Now that you have good distribution, and the resumes start hitting you, you come face to face with the great Indian rope trick - the disappearing skillset! You get this resume of this guy who's designed the large hadron collider, all on his lunch break, and when you screen him, you discover that oops! - he only visited the LHC site while it was under construction! If I had a rupee for every resume where the developer lists all the achievements and skills of the *entire* project and, screening is a huge problem. Phone screening is time consuming and disrupts your workflow. I highly recommend a new screening site called InterviewStreet - you can create a test by selecting questions (and soon, adding your own questions), get your candidates to complete the test, and review them at your own convenience. This has helped us a huge deal - I would estimate that at least 90% of the candidates have been eliminated without much effort on my part. Finally, some resume screening observations - candidates with long resumes, and those who've mostly worked in IT services organizations using various java typically are not hire worthy.

Some phone screening tips:

  1. Be very clear about minimum qualifications you'll test during the screen, and how you will gauge them. We have a question bank on various topics like algorithms, data structures, programming languages, etc.

  2. Make sure that you ask enough questions which pushes the candidate out of their comfort zone. I've been burned many times by people who know what they've done very well, but completely fall apart when they are problems in areas they don't know much about.

  3. Be ruthless about minimum qualifications. I've never encountered a case where the candidate was kind of ok on the phone, but was a hire after the actual interview.

Good luck with your hiring! And, of course, if you think that any of these jobs at Wisdomtap look interesting to you, please do apply to us!

Facebook - walling the web?
At the recent f8 conference, Facebook announced an audacious initiative to route all user interactions with web sites through Facebook. People attending the conference were stunned at the scope and ambition of the announcements.

Facebook announced new tools, widgets, and APIs for web sites to enable social interaction on that site. People can "like" objects, and find out what their friends "liked" on those sites. Further, sites can mark up the objects which people like, to provide information which could be used semantically. In return, the web site is enabled socially, powering things such as better personalization, engagement, brand building, and traffic via Facebook.

As All Facebook says, this move gives a leg up to Facebook in building a semantic search engine. Other commentators point out that it allows Facebook to know about what its users consume all over the web. This sets up Facebook to become a big gateway to the rest of the web. There is also evidence that Facebook is already very influential in deciding the news people consume, and it will only get better as web sites and users embrace the new platform.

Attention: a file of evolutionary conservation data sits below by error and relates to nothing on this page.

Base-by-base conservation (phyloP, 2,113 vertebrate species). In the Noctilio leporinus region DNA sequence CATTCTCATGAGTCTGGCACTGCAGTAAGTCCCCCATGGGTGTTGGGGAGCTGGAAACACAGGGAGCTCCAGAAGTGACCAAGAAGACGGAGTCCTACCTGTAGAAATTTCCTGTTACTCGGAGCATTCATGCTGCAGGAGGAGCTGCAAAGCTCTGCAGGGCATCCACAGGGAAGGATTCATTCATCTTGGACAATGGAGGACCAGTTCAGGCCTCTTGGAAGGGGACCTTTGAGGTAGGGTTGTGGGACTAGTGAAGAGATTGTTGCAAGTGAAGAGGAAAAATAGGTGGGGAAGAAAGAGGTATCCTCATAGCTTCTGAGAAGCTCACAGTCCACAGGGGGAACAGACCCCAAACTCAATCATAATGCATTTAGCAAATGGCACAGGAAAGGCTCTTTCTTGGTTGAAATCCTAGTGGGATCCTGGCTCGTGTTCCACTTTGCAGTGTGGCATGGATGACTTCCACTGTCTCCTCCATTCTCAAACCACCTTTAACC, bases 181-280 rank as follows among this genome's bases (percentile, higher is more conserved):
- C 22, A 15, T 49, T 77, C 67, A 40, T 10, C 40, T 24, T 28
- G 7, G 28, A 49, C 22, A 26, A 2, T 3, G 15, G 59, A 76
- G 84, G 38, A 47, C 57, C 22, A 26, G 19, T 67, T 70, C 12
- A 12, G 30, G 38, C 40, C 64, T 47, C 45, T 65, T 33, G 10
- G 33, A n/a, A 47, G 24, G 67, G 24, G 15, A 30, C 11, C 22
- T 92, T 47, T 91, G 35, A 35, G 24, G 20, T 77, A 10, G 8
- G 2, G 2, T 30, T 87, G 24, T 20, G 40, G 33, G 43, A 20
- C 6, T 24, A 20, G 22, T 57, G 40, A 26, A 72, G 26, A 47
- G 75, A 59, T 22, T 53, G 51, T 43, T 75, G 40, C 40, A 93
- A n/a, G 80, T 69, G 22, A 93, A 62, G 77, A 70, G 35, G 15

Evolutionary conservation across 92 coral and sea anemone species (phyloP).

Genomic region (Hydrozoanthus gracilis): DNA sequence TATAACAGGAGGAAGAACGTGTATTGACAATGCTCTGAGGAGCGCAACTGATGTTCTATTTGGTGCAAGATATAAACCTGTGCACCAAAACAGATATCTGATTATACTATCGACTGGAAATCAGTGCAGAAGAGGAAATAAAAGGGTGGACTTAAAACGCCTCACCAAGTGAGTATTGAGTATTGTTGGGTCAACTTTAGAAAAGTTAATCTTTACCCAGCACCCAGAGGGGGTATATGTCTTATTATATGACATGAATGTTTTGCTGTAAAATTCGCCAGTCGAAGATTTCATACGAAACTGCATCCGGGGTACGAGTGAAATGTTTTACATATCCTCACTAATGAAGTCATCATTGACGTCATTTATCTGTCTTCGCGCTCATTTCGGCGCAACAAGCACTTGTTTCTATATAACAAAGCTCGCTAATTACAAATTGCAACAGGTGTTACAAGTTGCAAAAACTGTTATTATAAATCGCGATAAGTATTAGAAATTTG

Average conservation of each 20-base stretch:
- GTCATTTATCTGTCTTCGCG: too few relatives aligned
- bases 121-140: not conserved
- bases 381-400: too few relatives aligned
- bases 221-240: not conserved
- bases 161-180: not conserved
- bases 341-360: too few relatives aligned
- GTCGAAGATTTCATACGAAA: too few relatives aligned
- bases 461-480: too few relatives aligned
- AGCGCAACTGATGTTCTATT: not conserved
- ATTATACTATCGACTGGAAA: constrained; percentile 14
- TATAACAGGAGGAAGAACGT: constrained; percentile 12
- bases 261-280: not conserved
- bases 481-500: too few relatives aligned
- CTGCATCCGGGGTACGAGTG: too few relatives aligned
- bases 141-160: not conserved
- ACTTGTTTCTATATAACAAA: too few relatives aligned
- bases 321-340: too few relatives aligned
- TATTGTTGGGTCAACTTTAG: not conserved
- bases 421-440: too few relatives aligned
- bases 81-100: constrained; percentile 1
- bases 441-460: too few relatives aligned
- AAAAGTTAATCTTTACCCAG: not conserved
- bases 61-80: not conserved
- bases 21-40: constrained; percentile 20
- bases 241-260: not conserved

Most web site owners know that Lord Google controls who finds you. You've probably spent hours following arcane SEO rituals from sects and preachers all over the web in order to propitiate Lord Google into disproportionately noticing you and rewarding you. Surely, some competition is long overdue into making them more open?

The BIG problem with Facebook is that they are a walled garden. Google built its search engine based on data which anyone else could access, viz., html with hyperlinks. That's what allows search engines like bing to compete with them. However, Facebook controls all this new social interaction data, and is a very jealous possessor. When someone tried to crawl publicly accessible information about people and their connections, they were shut down by Facebook. Basically, information created by Facebook's users - their identity, their interests, their connections - is off limits in an aggregate manner to anyone but Facebook. With the new platform, Facebook is effectively building a huge wall around certain portions of the web, and controlling ownership of some very powerful information, namely, how people are consuming media across the web. If successful, they can become unassailable to their competition.

What does Google - and by extension, the rest of the web - do now? I think that Google, especially, has been very neatly corralled. Their various attempts at building social products - i.e., put a real identity to a user - have faltered. Even Yahoo is not as good in this as Facebook.

I think that the only non-legislative solution for the rest of the web is through adoption of open standards. Brad Fitzpatrick, the brilliant maven who gave us LJ amongst other things, took a crack at this problem by automatically creating the social graph of people by leveraging existing information. It doesn't seem to have much traction, though, perhaps because it relies too much on data being marked up semantically. Another interesting proposal to keep an eye on is open like, which, unfortunately, just sends data to the walled garden of your choice.

As more and more people realize that they've given up control of a very core aspect of themselves, namely, their identity and real world connections, to a corporate entity, there is bound to be backlash. At the least, I would demand greater portability of *my* information.

All in all - a game played well by Facebook, but with very scary repercussions both other companies and people like us.

The world's conscience?